The Eternally Obvious, 1948
René Magritte (Belgian, 1898–1967)
Oil on canvas laid on board; Overall (installed size,
5 framed panels): 72 x 16 in. (182.9 x 40.6 cm)
The Pierre and Maria-Gaetana Matisse Collection,
Magritte painted the body of a naked blonde model,
cut from the canvas the body's five choicest bits,
surrounded them in gold frames, and reassembled
the figure with blank spaces in between on a sheet
of glass. This work is a variant of the artist's famous,
same-titled prototype from 1930 for which his wife Georgette posed.
In that earlier work, Georgette's face is seen in three-quarter view,
she stands in a contrapposto stance, and her body is not as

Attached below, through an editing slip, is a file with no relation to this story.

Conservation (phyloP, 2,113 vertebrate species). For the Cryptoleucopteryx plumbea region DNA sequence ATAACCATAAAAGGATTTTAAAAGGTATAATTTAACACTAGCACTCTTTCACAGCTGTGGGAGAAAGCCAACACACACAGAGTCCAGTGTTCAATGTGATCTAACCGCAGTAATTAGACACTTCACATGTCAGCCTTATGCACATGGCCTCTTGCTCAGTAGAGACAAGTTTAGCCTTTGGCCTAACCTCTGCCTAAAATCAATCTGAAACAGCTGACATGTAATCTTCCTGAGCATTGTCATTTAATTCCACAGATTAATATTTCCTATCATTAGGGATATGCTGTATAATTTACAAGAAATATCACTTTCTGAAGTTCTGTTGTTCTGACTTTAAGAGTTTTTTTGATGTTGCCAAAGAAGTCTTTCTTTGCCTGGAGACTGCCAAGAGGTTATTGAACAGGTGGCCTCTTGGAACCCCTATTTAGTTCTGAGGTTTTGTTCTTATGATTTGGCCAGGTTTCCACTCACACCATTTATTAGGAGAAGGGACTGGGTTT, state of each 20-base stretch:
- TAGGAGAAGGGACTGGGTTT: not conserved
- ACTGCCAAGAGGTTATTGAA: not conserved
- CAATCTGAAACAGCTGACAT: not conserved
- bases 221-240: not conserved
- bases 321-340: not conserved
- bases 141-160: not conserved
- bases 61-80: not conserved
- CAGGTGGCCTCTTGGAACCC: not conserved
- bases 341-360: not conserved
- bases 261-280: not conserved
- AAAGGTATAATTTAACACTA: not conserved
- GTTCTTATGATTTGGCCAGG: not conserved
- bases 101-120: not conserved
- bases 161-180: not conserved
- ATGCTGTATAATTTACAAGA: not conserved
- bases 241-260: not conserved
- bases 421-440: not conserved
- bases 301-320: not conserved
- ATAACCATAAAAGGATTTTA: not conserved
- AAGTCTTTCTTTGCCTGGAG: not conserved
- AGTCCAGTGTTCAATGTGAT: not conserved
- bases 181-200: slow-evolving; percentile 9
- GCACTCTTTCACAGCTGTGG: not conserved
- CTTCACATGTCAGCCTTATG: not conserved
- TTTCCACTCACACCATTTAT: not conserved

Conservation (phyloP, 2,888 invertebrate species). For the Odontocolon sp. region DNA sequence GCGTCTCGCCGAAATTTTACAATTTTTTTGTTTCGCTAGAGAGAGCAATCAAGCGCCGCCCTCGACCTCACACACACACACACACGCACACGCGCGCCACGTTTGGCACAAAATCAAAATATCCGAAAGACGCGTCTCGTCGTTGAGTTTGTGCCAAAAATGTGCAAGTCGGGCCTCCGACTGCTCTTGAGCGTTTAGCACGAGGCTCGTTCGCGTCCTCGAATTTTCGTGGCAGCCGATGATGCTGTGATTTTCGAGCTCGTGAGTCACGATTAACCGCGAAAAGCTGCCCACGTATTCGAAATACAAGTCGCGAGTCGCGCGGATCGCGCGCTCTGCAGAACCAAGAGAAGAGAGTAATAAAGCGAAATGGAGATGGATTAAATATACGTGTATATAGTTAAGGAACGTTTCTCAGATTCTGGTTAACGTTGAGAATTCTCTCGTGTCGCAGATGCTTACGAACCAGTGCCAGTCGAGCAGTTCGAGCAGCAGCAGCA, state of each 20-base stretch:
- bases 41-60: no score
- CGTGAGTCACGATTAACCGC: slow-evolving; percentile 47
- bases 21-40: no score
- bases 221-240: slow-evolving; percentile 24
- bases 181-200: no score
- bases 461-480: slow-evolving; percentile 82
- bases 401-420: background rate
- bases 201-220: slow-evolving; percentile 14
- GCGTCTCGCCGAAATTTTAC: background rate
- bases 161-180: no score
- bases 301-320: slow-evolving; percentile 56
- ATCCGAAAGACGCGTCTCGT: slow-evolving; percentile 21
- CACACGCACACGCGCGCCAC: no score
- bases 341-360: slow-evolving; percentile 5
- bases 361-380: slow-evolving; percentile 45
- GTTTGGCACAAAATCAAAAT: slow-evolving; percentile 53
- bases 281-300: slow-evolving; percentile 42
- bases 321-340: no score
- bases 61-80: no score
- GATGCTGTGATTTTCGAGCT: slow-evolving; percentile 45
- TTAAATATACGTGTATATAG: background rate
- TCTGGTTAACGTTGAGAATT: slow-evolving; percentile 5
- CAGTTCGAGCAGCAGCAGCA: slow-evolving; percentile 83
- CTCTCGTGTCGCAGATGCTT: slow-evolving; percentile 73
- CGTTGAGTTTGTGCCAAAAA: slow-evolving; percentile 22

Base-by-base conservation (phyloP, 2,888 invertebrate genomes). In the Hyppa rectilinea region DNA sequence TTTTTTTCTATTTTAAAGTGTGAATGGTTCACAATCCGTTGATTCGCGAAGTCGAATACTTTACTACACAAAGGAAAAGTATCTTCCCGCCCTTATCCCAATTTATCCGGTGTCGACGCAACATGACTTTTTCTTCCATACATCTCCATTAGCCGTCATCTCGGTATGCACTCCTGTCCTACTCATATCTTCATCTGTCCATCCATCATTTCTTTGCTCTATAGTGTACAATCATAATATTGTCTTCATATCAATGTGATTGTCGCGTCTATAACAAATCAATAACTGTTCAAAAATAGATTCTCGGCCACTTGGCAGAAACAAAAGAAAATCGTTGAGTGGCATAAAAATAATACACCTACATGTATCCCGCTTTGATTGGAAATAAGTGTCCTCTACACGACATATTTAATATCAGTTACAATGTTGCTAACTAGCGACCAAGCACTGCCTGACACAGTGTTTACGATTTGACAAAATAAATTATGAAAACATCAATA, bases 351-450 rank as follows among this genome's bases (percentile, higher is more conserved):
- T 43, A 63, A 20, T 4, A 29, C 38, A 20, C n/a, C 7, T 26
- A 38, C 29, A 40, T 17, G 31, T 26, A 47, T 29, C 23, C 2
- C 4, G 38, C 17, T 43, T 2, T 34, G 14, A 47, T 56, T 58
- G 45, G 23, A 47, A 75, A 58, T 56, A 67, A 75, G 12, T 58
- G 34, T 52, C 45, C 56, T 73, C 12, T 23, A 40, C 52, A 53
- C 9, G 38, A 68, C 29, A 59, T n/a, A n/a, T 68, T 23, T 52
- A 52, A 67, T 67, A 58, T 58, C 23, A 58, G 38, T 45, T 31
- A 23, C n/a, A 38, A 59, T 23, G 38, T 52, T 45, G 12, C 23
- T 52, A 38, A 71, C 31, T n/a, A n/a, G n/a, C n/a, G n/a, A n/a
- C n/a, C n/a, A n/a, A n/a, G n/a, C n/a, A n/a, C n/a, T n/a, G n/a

rigidly aligned frontally as in this later work, for which the artist
chose a younger model with firmer breasts. Magritte plays tricks
with our perception in these "picture-objects," whose fame—that
of the earlier version—coincided with its role in the cult
of the Surrealist object in the 1930s. Although the body
is truncated, we automatically fill in the missing areas and
see a "complete" nude woman, never mind that her arms
and hands are missing.
The artist's dealer in New York, Alexander Iolas, wanted
to show this work in an exhibition at his gallery in 1948.
Concerned that the painting would not pass inspection
by U.S. Customs, Iolas ordered Magritte to omit the pubic hair.
Another artist from the Iolas gallery, Bernard Pfriem, restored
the hair in his studio on Prince Street in New York.